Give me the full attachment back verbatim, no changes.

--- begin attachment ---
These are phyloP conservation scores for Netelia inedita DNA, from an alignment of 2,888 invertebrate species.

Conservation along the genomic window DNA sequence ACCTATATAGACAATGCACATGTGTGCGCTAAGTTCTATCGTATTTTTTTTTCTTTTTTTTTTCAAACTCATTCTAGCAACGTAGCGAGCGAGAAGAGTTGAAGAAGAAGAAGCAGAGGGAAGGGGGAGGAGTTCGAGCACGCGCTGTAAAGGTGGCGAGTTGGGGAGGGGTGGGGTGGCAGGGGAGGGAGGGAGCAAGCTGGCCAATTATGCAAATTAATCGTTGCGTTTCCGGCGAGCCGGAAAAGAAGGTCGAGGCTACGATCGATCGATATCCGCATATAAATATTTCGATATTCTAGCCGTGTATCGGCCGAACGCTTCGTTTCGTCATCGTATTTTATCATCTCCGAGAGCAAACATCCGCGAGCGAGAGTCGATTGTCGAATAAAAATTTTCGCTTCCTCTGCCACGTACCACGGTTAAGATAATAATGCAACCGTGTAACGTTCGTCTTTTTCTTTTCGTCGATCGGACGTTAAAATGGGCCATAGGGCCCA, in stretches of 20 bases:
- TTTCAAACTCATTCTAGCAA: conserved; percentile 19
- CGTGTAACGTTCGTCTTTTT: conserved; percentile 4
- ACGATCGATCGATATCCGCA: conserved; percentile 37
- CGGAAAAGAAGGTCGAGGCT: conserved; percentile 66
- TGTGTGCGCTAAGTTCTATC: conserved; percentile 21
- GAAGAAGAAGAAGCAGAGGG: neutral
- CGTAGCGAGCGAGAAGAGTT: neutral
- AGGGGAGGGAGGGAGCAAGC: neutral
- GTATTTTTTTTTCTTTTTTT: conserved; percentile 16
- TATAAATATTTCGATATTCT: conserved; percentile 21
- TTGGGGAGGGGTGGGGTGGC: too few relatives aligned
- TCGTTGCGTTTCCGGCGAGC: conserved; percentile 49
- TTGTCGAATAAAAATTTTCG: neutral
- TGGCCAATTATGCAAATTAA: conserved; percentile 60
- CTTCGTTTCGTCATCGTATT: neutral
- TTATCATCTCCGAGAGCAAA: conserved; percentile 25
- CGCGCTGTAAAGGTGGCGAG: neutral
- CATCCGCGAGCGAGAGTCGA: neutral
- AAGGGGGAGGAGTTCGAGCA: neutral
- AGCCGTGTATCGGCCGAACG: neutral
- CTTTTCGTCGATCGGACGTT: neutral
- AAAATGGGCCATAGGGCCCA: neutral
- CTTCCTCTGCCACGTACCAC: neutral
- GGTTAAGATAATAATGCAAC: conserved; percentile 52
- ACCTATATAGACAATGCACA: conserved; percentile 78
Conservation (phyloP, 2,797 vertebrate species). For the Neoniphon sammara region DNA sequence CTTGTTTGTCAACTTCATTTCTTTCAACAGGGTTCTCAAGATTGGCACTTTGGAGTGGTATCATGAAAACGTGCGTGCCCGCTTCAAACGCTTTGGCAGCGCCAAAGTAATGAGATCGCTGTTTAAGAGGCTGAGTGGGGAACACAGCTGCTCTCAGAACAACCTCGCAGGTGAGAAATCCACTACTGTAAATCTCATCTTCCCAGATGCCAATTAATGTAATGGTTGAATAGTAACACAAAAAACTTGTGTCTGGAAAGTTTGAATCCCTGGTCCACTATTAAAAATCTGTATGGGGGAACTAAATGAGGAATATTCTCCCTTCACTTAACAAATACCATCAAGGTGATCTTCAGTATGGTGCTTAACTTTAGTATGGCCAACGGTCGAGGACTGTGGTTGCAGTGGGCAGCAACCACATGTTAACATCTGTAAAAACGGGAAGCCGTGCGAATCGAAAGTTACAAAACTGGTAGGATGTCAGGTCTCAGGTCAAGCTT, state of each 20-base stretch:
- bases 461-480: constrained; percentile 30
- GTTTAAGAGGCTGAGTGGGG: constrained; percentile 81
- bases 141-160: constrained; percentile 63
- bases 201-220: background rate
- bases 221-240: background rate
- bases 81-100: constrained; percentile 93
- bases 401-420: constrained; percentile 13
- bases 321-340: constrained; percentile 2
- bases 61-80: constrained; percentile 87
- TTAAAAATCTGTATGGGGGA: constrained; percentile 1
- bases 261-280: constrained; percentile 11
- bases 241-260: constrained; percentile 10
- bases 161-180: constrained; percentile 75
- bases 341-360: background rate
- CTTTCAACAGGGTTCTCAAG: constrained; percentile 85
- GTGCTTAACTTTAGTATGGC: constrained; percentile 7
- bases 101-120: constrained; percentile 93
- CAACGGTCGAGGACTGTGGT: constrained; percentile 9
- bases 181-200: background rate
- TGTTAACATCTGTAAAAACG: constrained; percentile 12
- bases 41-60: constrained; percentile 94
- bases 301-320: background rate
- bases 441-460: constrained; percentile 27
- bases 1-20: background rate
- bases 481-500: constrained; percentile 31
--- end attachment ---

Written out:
These are phyloP conservation scores for Netelia inedita DNA, from an alignment of 2,888 invertebrate species.

Conservation along the genomic window DNA sequence ACCTATATAGACAATGCACATGTGTGCGCTAAGTTCTATCGTATTTTTTTTTCTTTTTTTTTTCAAACTCATTCTAGCAACGTAGCGAGCGAGAAGAGTTGAAGAAGAAGAAGCAGAGGGAAGGGGGAGGAGTTCGAGCACGCGCTGTAAAGGTGGCGAGTTGGGGAGGGGTGGGGTGGCAGGGGAGGGAGGGAGCAAGCTGGCCAATTATGCAAATTAATCGTTGCGTTTCCGGCGAGCCGGAAAAGAAGGTCGAGGCTACGATCGATCGATATCCGCATATAAATATTTCGATATTCTAGCCGTGTATCGGCCGAACGCTTCGTTTCGTCATCGTATTTTATCATCTCCGAGAGCAAACATCCGCGAGCGAGAGTCGATTGTCGAATAAAAATTTTCGCTTCCTCTGCCACGTACCACGGTTAAGATAATAATGCAACCGTGTAACGTTCGTCTTTTTCTTTTCGTCGATCGGACGTTAAAATGGGCCATAGGGCCCA, in stretches of 20 bases:
- TTTCAAACTCATTCTAGCAA: conserved; percentile 19
- CGTGTAACGTTCGTCTTTTT: conserved; percentile 4
- ACGATCGATCGATATCCGCA: conserved; percentile 37
- CGGAAAAGAAGGTCGAGGCT: conserved; percentile 66
- TGTGTGCGCTAAGTTCTATC: conserved; percentile 21
- GAAGAAGAAGAAGCAGAGGG: neutral
- CGTAGCGAGCGAGAAGAGTT: neutral
- AGGGGAGGGAGGGAGCAAGC: neutral
- GTATTTTTTTTTCTTTTTTT: conserved; percentile 16
- TATAAATATTTCGATATTCT: conserved; percentile 21
- TTGGGGAGGGGTGGGGTGGC: too few relatives aligned
- TCGTTGCGTTTCCGGCGAGC: conserved; percentile 49
- TTGTCGAATAAAAATTTTCG: neutral
- TGGCCAATTATGCAAATTAA: conserved; percentile 60
- CTTCGTTTCGTCATCGTATT: neutral
- TTATCATCTCCGAGAGCAAA: conserved; percentile 25
- CGCGCTGTAAAGGTGGCGAG: neutral
- CATCCGCGAGCGAGAGTCGA: neutral
- AAGGGGGAGGAGTTCGAGCA: neutral
- AGCCGTGTATCGGCCGAACG: neutral
- CTTTTCGTCGATCGGACGTT: neutral
- AAAATGGGCCATAGGGCCCA: neutral
- CTTCCTCTGCCACGTACCAC: neutral
- GGTTAAGATAATAATGCAAC: conserved; percentile 52
- ACCTATATAGACAATGCACA: conserved; percentile 78
Conservation (phyloP, 2,797 vertebrate species). For the Neoniphon sammara region DNA sequence CTTGTTTGTCAACTTCATTTCTTTCAACAGGGTTCTCAAGATTGGCACTTTGGAGTGGTATCATGAAAACGTGCGTGCCCGCTTCAAACGCTTTGGCAGCGCCAAAGTAATGAGATCGCTGTTTAAGAGGCTGAGTGGGGAACACAGCTGCTCTCAGAACAACCTCGCAGGTGAGAAATCCACTACTGTAAATCTCATCTTCCCAGATGCCAATTAATGTAATGGTTGAATAGTAACACAAAAAACTTGTGTCTGGAAAGTTTGAATCCCTGGTCCACTATTAAAAATCTGTATGGGGGAACTAAATGAGGAATATTCTCCCTTCACTTAACAAATACCATCAAGGTGATCTTCAGTATGGTGCTTAACTTTAGTATGGCCAACGGTCGAGGACTGTGGTTGCAGTGGGCAGCAACCACATGTTAACATCTGTAAAAACGGGAAGCCGTGCGAATCGAAAGTTACAAAACTGGTAGGATGTCAGGTCTCAGGTCAAGCTT, state of each 20-base stretch:
- bases 461-480: constrained; percentile 30
- GTTTAAGAGGCTGAGTGGGG: constrained; percentile 81
- bases 141-160: constrained; percentile 63
- bases 201-220: background rate
- bases 221-240: background rate
- bases 81-100: constrained; percentile 93
- bases 401-420: constrained; percentile 13
- bases 321-340: constrained; percentile 2
- bases 61-80: constrained; percentile 87
- TTAAAAATCTGTATGGGGGA: constrained; percentile 1
- bases 261-280: constrained; percentile 11
- bases 241-260: constrained; percentile 10
- bases 161-180: constrained; percentile 75
- bases 341-360: background rate
- CTTTCAACAGGGTTCTCAAG: constrained; percentile 85
- GTGCTTAACTTTAGTATGGC: constrained; percentile 7
- bases 101-120: constrained; percentile 93
- CAACGGTCGAGGACTGTGGT: constrained; percentile 9
- bases 181-200: background rate
- TGTTAACATCTGTAAAAACG: constrained; percentile 12
- bases 41-60: constrained; percentile 94
- bases 301-320: background rate
- bases 441-460: constrained; percentile 27
- bases 1-20: background rate
- bases 481-500: constrained; percentile 31